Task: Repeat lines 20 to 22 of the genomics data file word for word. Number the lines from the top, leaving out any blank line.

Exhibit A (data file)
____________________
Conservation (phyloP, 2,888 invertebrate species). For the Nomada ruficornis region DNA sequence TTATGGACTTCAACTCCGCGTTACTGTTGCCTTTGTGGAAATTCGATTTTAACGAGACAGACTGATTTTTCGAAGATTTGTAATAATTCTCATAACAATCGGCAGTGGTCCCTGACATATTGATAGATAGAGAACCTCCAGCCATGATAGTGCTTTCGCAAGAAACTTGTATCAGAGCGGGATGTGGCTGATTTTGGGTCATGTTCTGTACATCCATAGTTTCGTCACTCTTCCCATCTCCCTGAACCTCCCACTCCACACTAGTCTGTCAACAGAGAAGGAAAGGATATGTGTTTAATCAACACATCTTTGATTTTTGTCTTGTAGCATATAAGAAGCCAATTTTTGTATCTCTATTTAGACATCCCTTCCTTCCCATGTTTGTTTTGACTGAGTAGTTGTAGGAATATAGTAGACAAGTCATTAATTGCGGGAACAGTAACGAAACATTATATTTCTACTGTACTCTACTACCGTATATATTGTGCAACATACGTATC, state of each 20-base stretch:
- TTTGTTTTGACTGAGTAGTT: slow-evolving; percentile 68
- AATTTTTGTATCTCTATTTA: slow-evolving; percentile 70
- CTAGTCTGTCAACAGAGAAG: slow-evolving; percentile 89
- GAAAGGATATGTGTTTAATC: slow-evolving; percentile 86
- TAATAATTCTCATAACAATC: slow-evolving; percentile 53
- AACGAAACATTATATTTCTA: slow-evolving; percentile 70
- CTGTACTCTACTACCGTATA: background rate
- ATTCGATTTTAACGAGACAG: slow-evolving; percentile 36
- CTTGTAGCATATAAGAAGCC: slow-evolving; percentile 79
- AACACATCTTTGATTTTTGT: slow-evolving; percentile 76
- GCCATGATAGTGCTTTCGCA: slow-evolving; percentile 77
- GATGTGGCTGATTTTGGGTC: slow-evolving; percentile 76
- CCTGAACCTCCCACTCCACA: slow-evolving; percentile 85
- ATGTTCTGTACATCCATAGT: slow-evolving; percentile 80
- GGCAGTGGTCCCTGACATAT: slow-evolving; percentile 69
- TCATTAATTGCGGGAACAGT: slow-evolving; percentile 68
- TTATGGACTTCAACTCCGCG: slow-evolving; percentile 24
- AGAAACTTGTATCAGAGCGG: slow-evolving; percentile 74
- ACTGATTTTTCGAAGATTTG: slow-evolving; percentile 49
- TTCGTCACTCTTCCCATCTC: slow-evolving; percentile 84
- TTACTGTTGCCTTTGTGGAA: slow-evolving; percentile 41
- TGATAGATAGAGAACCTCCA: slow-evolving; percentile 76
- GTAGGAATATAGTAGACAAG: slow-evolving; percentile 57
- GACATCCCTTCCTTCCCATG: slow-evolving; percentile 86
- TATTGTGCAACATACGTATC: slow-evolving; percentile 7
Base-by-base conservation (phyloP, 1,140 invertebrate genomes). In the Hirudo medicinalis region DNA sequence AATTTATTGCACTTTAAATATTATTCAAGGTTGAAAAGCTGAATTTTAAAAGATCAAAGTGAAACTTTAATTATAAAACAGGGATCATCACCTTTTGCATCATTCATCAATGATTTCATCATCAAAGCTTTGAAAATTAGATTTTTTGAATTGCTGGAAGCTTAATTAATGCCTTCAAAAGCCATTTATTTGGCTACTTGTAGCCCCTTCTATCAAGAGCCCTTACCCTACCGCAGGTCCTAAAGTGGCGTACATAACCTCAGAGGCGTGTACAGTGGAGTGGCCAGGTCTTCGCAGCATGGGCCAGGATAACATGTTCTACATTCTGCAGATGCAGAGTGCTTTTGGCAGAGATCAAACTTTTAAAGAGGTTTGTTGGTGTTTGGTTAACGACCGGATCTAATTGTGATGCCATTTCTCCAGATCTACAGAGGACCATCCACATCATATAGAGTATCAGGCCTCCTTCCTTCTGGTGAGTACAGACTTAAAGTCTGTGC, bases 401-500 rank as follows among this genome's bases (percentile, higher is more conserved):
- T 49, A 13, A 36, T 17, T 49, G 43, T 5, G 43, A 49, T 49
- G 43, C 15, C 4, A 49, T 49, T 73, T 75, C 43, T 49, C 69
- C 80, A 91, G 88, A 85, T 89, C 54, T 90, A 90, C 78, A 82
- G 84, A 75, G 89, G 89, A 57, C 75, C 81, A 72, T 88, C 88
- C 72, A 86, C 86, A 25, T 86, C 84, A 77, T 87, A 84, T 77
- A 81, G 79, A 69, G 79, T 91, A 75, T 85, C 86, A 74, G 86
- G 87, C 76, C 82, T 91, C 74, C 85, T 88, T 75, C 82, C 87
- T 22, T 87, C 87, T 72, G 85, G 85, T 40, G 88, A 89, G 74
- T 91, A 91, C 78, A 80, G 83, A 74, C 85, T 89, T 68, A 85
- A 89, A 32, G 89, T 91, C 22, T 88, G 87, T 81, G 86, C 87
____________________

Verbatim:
- ACTGATTTTTCGAAGATTTG: slow-evolving; percentile 49
- TTCGTCACTCTTCCCATCTC: slow-evolving; percentile 84
- TTACTGTTGCCTTTGTGGAA: slow-evolving; percentile 41